Back in 1960s, five angsana trees stood tall at the Queen Elizabeth Walk, now better known as Esplanade Park.
The five angsana trees were fondly referred to as “gor zhang chiu kar”. It literally translates to ‘under the five trees’ in Hokkien.
It was the dating hotspot at the time. Lovers sat below the trees as they locked hands and stared into each other’s eyes. Friends also go there to unwind and chat.
But nothing lasts forever.
The five trees had to be cut down after a disease outbreak, the angsana wilt, struck in the 1990s.
To reignite the fond memories, five new disease-resistant angsana trees were transplanted here in the spot in 2015.
Wait, why are we talking about angsana trees?
Filmmaker Joel Lee used this event as an inspiration for his brand new film, ‘Under The Five Trees’.
Like the original five angsana trees, the older generation in Singapore risk being overtaken by younger workers – unless they evolve, says director Joel Lee.
In the film, we see a father struggling to adapt to new technology at work.
He finds it difficult to navigate through his smartphone in order to get his work done as a cab driver and a delivery man.
This frustrates the people around him as he is wasting their time trying to figure out how his phone works.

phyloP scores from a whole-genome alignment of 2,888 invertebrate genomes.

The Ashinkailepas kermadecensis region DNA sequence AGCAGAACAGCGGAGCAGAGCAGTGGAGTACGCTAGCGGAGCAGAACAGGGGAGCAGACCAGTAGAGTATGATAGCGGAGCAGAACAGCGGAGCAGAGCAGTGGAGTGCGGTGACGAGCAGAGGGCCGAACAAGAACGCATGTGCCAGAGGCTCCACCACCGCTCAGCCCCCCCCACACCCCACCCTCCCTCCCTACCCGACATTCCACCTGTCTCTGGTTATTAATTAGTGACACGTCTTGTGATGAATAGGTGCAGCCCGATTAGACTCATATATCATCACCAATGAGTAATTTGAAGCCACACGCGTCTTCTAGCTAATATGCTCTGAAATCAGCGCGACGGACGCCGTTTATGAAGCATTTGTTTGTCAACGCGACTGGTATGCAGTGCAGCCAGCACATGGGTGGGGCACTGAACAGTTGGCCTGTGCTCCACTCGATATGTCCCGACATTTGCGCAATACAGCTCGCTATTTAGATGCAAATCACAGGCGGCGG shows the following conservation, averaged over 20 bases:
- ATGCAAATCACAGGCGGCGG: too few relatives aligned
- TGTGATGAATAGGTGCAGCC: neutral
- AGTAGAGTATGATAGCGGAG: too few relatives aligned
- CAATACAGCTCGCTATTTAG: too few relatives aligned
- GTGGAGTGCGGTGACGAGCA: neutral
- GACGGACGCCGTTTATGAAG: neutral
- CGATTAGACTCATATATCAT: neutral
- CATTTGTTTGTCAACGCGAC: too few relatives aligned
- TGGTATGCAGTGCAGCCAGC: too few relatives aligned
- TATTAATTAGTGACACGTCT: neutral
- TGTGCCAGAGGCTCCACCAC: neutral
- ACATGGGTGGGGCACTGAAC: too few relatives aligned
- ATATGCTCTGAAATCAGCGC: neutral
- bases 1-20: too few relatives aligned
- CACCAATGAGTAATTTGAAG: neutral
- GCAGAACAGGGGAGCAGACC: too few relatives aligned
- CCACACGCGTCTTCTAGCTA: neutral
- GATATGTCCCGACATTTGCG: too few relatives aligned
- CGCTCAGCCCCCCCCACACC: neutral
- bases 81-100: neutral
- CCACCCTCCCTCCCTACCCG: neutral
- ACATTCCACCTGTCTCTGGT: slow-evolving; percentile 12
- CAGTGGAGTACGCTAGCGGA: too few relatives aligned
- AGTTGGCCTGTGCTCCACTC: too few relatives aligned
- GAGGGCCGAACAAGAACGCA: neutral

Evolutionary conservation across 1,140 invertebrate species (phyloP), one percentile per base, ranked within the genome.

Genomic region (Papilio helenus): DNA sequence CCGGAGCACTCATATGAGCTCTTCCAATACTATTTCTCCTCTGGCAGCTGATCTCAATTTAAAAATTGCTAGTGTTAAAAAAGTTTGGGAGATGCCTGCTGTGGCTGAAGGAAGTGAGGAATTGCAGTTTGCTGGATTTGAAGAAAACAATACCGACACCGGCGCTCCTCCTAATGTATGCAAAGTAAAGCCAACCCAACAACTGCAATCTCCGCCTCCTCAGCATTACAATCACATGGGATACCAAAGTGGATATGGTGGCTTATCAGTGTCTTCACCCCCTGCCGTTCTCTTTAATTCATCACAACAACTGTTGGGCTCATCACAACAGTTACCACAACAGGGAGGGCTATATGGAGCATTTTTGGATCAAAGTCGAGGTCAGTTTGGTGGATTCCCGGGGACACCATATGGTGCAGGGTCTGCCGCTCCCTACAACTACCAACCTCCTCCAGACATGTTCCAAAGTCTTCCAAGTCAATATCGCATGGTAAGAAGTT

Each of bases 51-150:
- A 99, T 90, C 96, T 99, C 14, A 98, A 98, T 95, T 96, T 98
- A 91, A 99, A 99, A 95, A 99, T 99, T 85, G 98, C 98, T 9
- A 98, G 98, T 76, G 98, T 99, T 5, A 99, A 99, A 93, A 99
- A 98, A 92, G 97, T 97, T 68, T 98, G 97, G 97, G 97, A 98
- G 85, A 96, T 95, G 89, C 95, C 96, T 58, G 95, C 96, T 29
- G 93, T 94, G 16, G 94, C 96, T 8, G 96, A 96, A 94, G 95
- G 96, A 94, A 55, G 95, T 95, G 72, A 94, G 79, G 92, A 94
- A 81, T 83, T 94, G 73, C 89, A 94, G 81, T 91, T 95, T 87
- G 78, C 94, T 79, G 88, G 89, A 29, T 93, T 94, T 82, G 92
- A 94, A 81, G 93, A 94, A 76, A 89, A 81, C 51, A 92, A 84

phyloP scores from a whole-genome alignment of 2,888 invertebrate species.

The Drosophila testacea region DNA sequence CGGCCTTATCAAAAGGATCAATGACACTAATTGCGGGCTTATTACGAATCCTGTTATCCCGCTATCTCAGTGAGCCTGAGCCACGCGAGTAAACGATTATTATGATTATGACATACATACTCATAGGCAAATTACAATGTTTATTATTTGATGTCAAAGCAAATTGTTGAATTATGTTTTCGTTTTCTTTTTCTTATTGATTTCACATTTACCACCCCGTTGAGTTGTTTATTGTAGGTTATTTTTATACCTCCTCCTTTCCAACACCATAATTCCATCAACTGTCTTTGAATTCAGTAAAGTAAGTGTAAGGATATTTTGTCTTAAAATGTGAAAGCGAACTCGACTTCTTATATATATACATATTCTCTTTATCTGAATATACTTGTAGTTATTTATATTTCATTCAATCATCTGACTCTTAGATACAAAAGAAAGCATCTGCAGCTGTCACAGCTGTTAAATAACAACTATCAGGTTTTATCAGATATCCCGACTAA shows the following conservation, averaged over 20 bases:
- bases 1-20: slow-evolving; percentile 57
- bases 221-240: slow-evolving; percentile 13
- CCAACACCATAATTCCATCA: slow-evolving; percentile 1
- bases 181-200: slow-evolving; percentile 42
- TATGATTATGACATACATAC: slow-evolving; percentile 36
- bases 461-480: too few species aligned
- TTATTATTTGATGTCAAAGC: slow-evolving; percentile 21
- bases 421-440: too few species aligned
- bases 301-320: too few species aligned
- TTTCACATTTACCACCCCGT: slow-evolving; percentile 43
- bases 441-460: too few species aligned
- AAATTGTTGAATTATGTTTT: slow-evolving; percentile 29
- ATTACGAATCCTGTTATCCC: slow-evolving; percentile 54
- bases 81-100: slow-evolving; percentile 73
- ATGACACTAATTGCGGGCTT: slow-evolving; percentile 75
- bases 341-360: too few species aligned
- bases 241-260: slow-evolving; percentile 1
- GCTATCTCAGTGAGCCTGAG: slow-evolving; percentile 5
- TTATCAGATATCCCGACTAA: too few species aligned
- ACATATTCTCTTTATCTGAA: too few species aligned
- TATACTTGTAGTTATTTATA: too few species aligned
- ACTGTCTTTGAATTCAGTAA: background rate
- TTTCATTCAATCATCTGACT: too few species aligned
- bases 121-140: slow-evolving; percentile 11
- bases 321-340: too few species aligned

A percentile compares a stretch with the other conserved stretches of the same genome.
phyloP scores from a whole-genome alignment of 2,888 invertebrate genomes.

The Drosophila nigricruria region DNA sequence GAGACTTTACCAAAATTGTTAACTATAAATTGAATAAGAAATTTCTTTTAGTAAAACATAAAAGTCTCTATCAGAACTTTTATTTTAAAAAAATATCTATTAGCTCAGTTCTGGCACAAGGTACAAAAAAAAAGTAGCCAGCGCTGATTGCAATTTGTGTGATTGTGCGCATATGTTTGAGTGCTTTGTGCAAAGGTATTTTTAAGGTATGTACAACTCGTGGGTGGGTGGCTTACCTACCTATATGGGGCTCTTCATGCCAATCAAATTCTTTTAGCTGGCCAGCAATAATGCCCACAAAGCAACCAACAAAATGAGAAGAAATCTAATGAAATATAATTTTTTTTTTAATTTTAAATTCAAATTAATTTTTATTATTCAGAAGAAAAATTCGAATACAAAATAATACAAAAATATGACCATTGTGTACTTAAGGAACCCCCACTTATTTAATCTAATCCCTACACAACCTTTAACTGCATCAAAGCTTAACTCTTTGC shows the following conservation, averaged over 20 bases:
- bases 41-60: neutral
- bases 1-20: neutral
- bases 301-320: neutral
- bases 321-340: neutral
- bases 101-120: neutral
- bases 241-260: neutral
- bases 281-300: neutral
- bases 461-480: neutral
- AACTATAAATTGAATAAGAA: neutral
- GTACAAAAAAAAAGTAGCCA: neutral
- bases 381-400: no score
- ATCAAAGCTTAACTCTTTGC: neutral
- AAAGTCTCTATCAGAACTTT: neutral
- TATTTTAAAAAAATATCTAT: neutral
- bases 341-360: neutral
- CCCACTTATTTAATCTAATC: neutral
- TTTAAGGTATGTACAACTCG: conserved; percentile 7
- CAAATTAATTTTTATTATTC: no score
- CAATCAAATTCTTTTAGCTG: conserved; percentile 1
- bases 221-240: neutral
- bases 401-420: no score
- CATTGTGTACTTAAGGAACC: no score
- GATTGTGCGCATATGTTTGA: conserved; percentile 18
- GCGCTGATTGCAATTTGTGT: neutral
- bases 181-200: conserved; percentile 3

Meanwhile, his daughter, who is an artist, effortlessly uses advanced software to produce her digital artwork.
Technology was not a big part in their upbringing
“The film is about how we often forget that there are people we meet every day who don’t have the same skill sets and upbringing as we do,” says Joel Lee.
The senior generation finds it difficult to adapt to new technology because it was not prominent in their upbringing.
They are also used to jamming on buttons as opposed to tapping or swiping on screens.
According to Joel, there a whole generation of workers who are finding themselves in an awkward spot due to technology advancement.
In ‘Under The Five Trees’, the father eventually learns to adapt to new technology with the help of his daughter. The two work together to marry his blurry photos and her digital strokes to create a stunning output.
However, in real life, many senior citizens get left behind because they are unable to adapt to the fast-moving world.
What would you do the next time you see an old person struggling with technology? Do you help them out, or would you sigh in frustration because they are wasting your time?